Saint Joseph’s University’s eighth annual Food Industry Summit focused on personalization and attracting well-informed shoppers.
By Barrie Dawson
Empowered by their online devices and a bevy of apps, today’s food shoppers can check prices, consult experts, share experiences and ponder options at a moment’s notice. They are fickle, demanding and insistent on shopping where, when and how they want.
This power has always been in shoppers’ hands, but now they know how to better use it. The marketing game has become far more complex than handing out a free sample here or sending a circular there.
Given that, “Leveraging Omni-Channel Marketing with the Connected Consumer” seemed to be a very appropriate title for Saint Joseph’s University’s eighth annual Food Industry Summit, sponsored by the university’s Food Marketing Program, on March 13 in Philadelphia.
“When you start with a term like omni-channel personalization, we’ll have to do a little defining here because it sounds like gobbledygook,” said Dr. Bill Bishop, founder of the Brick Meets Click website, which provides strategic insights to help retailers meet shoppers’ needs. “It’s either jargon or the beginning of a new language. I prefer to consider it the beginning of a new language.”
Bishop said omni-channel describes the shopper who has access to many new information sources. Personalization is how retailers can appeal more effectively to the empowered shopper by demonstrating an understanding of the shopper’s needs and helping the shopper make choices.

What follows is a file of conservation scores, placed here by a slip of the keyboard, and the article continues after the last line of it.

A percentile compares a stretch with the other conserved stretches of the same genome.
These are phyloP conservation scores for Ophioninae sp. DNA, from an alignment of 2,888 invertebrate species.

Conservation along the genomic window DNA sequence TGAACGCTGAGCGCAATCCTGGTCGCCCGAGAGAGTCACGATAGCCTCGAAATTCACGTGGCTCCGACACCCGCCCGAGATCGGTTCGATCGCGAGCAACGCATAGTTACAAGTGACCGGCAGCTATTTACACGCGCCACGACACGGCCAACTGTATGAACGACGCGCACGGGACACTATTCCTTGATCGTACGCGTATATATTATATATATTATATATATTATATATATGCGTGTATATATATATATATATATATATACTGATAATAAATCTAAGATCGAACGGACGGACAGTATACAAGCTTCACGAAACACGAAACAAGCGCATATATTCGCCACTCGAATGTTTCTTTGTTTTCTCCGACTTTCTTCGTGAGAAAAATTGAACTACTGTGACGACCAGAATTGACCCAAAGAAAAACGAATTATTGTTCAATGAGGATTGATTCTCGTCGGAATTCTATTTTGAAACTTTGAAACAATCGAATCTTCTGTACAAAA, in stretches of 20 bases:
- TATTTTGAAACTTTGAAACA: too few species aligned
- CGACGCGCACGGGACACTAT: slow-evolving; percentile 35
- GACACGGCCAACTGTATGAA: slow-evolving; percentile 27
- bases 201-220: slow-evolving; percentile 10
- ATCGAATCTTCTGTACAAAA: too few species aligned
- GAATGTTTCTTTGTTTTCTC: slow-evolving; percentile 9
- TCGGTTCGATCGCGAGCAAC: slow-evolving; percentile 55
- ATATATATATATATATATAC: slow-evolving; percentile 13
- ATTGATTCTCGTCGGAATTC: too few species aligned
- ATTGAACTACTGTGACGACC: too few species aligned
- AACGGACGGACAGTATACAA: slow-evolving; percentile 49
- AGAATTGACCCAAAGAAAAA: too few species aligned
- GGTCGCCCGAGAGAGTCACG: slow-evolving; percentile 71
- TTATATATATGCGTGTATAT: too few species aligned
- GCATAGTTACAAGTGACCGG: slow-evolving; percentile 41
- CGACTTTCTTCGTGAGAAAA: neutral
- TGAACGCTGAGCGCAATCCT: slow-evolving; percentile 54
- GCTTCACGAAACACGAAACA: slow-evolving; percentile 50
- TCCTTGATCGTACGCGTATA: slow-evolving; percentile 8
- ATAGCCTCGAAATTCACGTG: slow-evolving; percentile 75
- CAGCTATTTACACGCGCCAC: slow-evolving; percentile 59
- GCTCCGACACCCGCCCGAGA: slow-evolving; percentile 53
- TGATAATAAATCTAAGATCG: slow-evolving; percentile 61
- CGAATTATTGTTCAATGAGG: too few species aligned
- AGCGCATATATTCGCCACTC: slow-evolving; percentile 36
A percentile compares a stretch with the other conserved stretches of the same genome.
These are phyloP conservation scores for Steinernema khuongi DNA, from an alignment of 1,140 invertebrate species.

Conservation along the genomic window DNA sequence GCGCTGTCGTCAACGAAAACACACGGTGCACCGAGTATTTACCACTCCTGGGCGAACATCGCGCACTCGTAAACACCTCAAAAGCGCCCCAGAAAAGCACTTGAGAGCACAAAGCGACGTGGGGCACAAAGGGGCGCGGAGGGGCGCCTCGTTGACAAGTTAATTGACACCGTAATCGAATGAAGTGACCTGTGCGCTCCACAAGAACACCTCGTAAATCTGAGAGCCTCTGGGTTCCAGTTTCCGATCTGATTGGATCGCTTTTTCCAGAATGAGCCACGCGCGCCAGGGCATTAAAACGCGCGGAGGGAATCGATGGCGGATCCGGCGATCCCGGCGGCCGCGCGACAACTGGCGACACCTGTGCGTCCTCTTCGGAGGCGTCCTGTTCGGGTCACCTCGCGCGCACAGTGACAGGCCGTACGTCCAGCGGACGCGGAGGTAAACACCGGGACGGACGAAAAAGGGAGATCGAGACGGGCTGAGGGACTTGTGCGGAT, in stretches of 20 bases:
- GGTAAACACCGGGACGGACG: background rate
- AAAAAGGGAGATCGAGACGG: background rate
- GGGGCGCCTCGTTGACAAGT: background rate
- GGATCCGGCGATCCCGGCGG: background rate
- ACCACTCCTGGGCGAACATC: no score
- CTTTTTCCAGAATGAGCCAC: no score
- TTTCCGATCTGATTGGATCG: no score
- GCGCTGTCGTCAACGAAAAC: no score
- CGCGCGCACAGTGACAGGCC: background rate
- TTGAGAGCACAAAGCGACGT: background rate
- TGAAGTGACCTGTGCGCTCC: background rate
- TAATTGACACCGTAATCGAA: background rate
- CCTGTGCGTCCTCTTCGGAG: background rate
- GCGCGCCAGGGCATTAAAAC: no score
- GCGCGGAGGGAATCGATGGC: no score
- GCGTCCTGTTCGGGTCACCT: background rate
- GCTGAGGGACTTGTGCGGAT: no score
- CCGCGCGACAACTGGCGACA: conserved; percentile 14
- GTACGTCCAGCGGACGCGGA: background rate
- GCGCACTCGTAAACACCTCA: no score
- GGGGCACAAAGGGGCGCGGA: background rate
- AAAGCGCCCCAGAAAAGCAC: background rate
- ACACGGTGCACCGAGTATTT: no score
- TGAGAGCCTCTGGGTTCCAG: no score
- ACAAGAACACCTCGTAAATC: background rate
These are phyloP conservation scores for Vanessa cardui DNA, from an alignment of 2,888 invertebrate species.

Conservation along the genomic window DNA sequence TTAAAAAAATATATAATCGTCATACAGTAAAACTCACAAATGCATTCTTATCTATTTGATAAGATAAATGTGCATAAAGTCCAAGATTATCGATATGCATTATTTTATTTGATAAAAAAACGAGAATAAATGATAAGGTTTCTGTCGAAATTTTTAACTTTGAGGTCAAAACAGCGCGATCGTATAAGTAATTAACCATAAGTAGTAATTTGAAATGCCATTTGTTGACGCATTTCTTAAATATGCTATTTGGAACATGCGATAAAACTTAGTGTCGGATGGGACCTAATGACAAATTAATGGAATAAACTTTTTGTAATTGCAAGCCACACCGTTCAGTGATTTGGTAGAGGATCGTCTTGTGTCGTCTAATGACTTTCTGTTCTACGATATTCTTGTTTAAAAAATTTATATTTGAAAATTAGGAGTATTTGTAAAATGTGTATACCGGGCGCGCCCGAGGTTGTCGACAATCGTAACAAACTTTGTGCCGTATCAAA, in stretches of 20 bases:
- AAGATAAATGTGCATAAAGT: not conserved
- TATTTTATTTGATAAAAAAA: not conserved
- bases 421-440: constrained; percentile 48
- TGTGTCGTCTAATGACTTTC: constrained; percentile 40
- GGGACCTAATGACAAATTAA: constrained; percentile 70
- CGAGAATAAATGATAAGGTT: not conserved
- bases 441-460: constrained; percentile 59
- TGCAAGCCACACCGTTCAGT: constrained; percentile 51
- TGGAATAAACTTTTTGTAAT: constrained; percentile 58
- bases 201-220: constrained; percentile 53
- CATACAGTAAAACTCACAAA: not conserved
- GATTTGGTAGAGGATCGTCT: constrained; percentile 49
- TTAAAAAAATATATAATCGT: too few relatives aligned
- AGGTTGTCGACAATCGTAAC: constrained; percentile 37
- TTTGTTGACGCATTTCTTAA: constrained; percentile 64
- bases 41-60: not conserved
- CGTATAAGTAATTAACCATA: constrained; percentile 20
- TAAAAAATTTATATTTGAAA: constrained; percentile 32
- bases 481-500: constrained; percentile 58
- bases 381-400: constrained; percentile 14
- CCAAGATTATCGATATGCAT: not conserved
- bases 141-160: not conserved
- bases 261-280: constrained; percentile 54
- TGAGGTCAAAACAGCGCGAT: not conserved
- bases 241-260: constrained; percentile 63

Seth Moser, who leads the customer innovation network for the management consulting firm Accenture, talked about the kind of personalized service the neighborhood cornerstore used to provide.
“The retailer knew you, knew your family, understood your needs and wanted to serve you on any given day,” he said. “You’d walk in, and they would almost anticipate your needs. Technology, for the first time, is getting to the point where we can scale that. We can do sort of the corner store at scale. We can give them customized products and we can also give them customized experiences. Or, we can take regular experiences and make them personal for their lifestyle and develop a relationship along the way.”
Jessica Gioglio, the social media strategist for Dunkin’ Donuts, uses Facebook, Twitter, Instagram and other outlets to connect with the company’s fans. Her social media strategy incorporates everyone from Dunkin’ Donuts’ legal experts to its advertising executives, and it focuses on building a community of loyal, engaged followers. Her mantra: Embrace visual storytelling.
She said Dunkin’ Donuts rewards fans with a Fan of the Week, which is a way to capitalize on the many unsolicited Facebook photos and videos the company receives from its followers. Not only is the Fan of the Week honored with a Facebook presence, he or she is featured on Dunkin’ Donuts’ digital billboard in New York’s Times Square. A copy of the Times Square photo is sent to the fan, who usually distributes it—and the Dunkin’ Donuts brand—far and wide. It is called “Recommend by a Friend.”